Destination Lake Gaston

By C.C. McCotter

 

   This month’s Destination File focuses on the other part of Lake County – Lake Gaston. This 20,000-acre lake located on the border of Virginia and North Carolina boasts 350 miles of shoreline along its 35-mile length. Gaston was named after William J. Gaston, a politician and author of the NC state song, and it was created in 1963 by Dominion Resources to provide water for four hydroelectric generators. Gaston was formed by damming the Roanoke River below Kerr Reservoir.

   Today, Gaston is known as a getaway spot for recreational boaters with hundreds of homes and docks along the shoreline. Fishing remains a popular activity with the main species pursued including largemouth bass, crappie, striped bass and catfish.

   We consulted with an expert fisheries manager for this article; Kirk Rundle, the District 3 Fisheries Biologist for the North Carolina Wildlife Resources Commission was kind enough to answer our my many questions.

   Rundle told me he’d been monitoring Gaston for the past 12 years after studying fisheries science at Virginia Tech and Mississippi State.

   In addition to the multitude of homes built on the lake over the past decade, Rundle noted the increase in the blue catfish population was the biggest change he’s seen in the fishery.

   That’s good news, because unlike its upstream cousin, Gaston has experienced a relatively stable period when it comes to its piscine inhabitants.

   I asked Rundle to rate the fishing for largemouth bass, crappie, striper and blue catfish in Gaston based on his scientific observations.

      “Largemouth Bass fishing at Lake Gaston is good to excellent.  We sample largemouth bass at Lake Gaston every other spring with electrofishing and our catch rates are slightly above average for similar Piedmont reservoirs.  Our latest sample had a good representation of size classes with approximately half of the fish above 14 inches, and approximately 15 % of the fish above 18 inches.  Fish as old as age 11 were sampled and the majority of fish surpassed 14 inches by age 3.  Additionally, the fish were plump and robust, or healthy, and appeared to have plenty of forage available.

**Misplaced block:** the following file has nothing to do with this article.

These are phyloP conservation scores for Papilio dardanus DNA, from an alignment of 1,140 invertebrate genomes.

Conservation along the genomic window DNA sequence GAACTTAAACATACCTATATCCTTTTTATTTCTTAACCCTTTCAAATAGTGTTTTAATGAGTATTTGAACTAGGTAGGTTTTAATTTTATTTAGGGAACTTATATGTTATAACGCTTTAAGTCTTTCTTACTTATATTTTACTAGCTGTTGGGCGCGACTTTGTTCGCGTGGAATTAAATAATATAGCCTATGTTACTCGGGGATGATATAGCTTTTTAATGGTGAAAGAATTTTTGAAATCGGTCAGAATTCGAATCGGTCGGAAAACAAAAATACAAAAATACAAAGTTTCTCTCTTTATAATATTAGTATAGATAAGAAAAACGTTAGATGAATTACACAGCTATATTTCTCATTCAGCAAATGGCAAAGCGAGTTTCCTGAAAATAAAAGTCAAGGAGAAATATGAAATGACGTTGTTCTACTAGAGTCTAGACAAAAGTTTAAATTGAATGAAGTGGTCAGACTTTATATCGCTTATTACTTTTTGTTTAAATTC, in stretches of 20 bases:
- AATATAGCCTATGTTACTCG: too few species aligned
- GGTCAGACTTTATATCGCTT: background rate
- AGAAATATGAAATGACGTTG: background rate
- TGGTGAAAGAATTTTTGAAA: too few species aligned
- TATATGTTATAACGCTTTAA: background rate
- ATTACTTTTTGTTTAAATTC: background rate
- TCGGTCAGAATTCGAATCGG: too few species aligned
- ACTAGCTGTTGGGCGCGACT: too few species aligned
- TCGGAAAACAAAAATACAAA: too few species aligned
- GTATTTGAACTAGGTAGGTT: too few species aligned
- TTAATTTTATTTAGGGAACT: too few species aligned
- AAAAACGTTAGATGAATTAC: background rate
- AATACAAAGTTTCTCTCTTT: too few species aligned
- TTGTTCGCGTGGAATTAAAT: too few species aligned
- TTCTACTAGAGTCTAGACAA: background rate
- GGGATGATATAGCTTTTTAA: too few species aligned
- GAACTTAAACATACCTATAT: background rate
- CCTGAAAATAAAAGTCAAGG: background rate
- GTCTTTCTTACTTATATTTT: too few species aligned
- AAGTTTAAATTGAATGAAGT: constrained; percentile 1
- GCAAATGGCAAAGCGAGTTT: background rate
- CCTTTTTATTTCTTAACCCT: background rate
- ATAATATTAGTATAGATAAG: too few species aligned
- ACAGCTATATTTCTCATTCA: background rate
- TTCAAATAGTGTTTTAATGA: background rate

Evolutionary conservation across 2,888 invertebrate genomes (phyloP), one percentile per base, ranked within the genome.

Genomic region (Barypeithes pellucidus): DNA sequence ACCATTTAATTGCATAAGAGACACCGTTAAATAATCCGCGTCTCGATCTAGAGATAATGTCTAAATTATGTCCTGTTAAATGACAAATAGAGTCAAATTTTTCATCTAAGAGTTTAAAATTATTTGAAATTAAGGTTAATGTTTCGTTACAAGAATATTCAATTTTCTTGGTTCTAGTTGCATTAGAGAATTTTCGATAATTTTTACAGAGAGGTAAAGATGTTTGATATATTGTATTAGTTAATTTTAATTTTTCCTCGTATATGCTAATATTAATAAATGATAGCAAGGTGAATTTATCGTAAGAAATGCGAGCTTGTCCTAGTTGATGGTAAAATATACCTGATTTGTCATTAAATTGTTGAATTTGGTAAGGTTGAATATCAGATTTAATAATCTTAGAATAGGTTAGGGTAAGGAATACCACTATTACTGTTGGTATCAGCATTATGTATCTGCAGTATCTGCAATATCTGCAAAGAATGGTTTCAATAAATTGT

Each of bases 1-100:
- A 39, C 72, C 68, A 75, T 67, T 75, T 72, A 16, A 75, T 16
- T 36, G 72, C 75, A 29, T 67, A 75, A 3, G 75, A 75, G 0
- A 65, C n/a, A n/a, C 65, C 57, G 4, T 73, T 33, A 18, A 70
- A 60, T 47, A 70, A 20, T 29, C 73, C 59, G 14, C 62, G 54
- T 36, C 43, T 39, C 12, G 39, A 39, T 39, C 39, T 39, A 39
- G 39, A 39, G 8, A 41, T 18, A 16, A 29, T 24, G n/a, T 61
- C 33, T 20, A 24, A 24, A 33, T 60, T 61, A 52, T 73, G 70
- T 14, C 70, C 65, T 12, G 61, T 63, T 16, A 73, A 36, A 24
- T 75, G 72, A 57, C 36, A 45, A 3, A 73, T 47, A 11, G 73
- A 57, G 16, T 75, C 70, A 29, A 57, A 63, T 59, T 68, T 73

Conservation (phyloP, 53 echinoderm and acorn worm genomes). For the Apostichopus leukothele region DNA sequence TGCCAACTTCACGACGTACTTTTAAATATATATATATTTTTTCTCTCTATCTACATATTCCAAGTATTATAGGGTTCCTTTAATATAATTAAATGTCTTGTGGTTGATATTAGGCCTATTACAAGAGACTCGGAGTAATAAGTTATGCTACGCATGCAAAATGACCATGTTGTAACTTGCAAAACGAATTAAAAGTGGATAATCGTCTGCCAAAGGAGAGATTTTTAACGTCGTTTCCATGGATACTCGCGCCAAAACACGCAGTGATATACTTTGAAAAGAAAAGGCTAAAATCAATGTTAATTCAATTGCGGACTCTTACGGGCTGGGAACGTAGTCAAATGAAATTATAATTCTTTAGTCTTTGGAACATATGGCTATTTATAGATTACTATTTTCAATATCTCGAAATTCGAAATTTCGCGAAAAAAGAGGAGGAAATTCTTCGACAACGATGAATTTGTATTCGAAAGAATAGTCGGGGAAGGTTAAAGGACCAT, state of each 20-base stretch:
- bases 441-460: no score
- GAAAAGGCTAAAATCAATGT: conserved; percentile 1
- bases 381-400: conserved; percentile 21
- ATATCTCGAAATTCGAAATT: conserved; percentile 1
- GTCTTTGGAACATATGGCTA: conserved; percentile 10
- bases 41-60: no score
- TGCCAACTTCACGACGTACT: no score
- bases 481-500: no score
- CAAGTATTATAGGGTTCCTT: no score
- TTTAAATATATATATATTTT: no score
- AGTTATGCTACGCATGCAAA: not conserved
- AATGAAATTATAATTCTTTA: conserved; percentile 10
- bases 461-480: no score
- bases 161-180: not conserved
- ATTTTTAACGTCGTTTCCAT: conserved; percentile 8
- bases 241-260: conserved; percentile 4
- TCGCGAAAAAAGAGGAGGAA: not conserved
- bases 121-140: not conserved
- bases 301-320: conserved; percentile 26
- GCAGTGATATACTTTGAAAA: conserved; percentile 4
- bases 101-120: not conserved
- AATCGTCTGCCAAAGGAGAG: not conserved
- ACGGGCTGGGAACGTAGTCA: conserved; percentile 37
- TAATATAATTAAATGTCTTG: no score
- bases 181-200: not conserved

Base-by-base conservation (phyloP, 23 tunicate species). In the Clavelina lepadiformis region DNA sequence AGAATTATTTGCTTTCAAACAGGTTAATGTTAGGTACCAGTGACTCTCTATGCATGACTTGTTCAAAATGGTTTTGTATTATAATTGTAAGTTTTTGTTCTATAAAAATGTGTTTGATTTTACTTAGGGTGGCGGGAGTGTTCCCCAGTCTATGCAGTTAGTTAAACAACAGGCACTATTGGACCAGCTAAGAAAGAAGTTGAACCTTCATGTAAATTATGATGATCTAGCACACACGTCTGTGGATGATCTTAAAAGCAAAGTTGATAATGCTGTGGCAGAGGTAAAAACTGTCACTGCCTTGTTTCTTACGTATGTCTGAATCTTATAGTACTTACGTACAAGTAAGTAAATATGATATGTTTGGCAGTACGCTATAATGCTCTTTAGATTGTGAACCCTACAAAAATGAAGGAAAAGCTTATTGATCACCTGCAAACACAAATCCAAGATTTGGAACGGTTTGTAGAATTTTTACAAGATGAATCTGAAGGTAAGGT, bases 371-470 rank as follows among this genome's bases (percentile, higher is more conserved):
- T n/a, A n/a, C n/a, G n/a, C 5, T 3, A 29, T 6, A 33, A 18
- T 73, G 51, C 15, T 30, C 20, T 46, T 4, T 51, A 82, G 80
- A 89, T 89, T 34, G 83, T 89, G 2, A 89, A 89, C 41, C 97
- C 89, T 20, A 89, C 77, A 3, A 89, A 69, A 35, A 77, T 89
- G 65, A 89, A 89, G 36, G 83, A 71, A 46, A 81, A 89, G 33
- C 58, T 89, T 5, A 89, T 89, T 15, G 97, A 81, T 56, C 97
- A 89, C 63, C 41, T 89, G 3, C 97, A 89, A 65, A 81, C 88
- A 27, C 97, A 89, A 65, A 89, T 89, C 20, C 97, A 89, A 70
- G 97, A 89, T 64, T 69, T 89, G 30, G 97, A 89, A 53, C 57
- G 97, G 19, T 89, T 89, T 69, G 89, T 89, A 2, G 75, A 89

“My greatest concern is the recent introduction of spotted bass, with the latest sample having approximately 8% spotted bass.  They were likely illegally introduced by an angler and now we will have to live with the consequences. 

   “The problem is that they tend to outcompete largemouth bass and push them back into the coves.  Spotted bass tend to over-populate and have slow growth rates and could gradually turn a typical trip of anglers anticipating four- or five-pound largemouth bass into trips where catching one- or two-pound spotted bass is considered good.  And they can hybridize with largemouth bass to further complicate the picture.  So if you catch what appears to be a rather large spotted bass, more than likely it is a hybrid.

  When he first started seeing spots in Lake Gaston, guide Rick Morris says he was thrilled.

   “I started noticing them about four years ago, a lot of 10-14” fish. I’ve heard that anglers brought them from Alabama and stocked them, which means that they are the same as the Coosa River strain that gets huge.”

  The Virginia native BASSMasters Classic qualified that now guides on Gaston told W2 that if you put a smallmouth and largemouth in a tank the smallmouth will beat the largemouth up. And if you put all three in a tank the spot will have the others backed up on the corner.

  Needless to say, Morris is one angler that is very happy to welcome spotted bass to Gaston.

    So what are the Gaston spots feeding on that is helping them to thrive?